Demand, Growing Markets Bode Well for Salmon Harvest

Increasing demand for both wild and farmed salmon bode well for harvesters in 2011, with new markets in Eastern Europe, Russia, China and South America, says a University of Alaska Anchorage economist who studies the seafood industry.

The general picture is favorable for most product forms and all species except for pinks, in the event that there is a very large harvest of pinks, said Gunnar Knapp. And even if the pink numbers reduced prices somewhat, it would not be in a catastrophic way, Knapp said.

Large inventory carryovers are not a problem facing the industry this year, he said.

In Japan, in particular, a lot of product was lost as a result of the earthquake and tsunami and there is a need to make up for fish that had been there and disappeared.

Secondly, in the case of Japan, a major producer of hatchery chum salmon, it is believed that there were significant losses in infrastructure and equipment used in the Japanese chum salmon fishery, and this will help Alaska’s chum salmon markets, for both flesh and ikura, Knapp said.

Beyond Japan, there are significant domestic markets and European markets for sockeye salmon fillets. The falling value of the US dollar and rising value of the euro and yen also help the market for Alaska salmon, he said.

The main story is that for sockeye, Alaska’s most valuable species, we have seen over the past decade diversification in product form, and developed significant domestic and European markets for sockeye salmon fillets, and that demand is growing, he said.

Chile’s emergence from a dramatic decline in farmed Atlantic salmon production due to disease problems will add to available fish, but most people feel the demand has grown so much that there is unlikely to be a world market glut in salmon like the one a decade ago that contributed to the economic crisis in Alaska salmon markets, he said.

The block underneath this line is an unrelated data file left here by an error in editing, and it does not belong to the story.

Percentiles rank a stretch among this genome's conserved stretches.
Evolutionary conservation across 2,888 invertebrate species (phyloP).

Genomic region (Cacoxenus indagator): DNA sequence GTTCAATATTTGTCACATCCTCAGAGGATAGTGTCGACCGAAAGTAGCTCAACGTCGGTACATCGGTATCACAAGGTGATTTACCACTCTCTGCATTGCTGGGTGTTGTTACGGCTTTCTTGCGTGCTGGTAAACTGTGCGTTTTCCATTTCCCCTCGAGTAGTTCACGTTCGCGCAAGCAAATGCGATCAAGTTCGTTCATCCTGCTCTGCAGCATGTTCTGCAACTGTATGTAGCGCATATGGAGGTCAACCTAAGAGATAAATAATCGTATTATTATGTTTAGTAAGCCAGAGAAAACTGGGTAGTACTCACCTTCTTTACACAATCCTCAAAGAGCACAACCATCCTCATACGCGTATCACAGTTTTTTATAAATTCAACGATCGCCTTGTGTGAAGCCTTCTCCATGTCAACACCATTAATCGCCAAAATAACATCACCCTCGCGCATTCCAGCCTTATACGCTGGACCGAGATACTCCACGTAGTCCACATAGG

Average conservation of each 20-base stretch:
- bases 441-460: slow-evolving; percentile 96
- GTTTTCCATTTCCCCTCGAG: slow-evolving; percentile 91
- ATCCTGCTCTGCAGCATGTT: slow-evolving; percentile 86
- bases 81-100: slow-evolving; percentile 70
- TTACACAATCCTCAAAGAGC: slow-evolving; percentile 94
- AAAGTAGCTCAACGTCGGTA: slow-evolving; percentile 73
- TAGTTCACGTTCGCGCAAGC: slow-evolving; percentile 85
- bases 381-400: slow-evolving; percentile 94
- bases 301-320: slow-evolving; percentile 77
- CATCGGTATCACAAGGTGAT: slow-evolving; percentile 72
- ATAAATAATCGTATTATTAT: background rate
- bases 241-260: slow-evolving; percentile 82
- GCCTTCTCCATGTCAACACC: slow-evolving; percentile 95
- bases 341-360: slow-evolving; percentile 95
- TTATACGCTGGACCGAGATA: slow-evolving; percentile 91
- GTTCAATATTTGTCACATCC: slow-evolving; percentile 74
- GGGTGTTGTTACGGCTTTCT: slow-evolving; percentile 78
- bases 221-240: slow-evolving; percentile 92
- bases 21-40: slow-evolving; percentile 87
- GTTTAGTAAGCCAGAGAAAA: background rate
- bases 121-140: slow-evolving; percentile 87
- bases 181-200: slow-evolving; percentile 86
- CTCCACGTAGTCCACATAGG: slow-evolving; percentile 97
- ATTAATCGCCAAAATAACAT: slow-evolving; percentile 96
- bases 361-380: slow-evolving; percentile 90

Culturing Success with Southeast Alaska Red King Crab

Biologists with the Alaska Sea Grant program say they have successfully cultured red king crab larvae from female crab collected in Southeast Alaska, in their work at the Alutiiq Pride Shellfish Hatchery in Seward.

Previous success in culturing was achieved by the biologists using red king crab from Bristol Bay. The goal of this experiment was to determine if broodstock origin impacts hatchery production success, said researchers with the Alaska King Crab Research, Rehabilitation and Biology program.

Survival from stocking to the post-larval stage was 43 percent for Bristol Bay crab and 60 percent for Southeast Alaska crab.

Researchers said the improved survival of the Southeast Alaska crab suggests that hatchery protocols for rearing red king crab can be applied to stocks outside of Bristol Bay. This is an important finding, they said, as future stock enhancement programs may require broodstock from specific areas that are targeted for releases.

The ability to culture crabs from different locations is critical for statewide enhancement, they said. In this case, they took broodstock from Southeast Alaska, which is not currently a target for enhancement, so that they might use the resulting juvenile crab in summer field studies to evaluate predation effects on hatchery-cultured juvenile crab. Juvenile red king crab cultured at the hatchery will also be used in laboratory experiments at the National Oceanic and Atmospheric Administration’s Alaska Fisheries Science Center Behavioral Ecology Lab in Newport, Oregon, to better understand early juvenile king crab biology.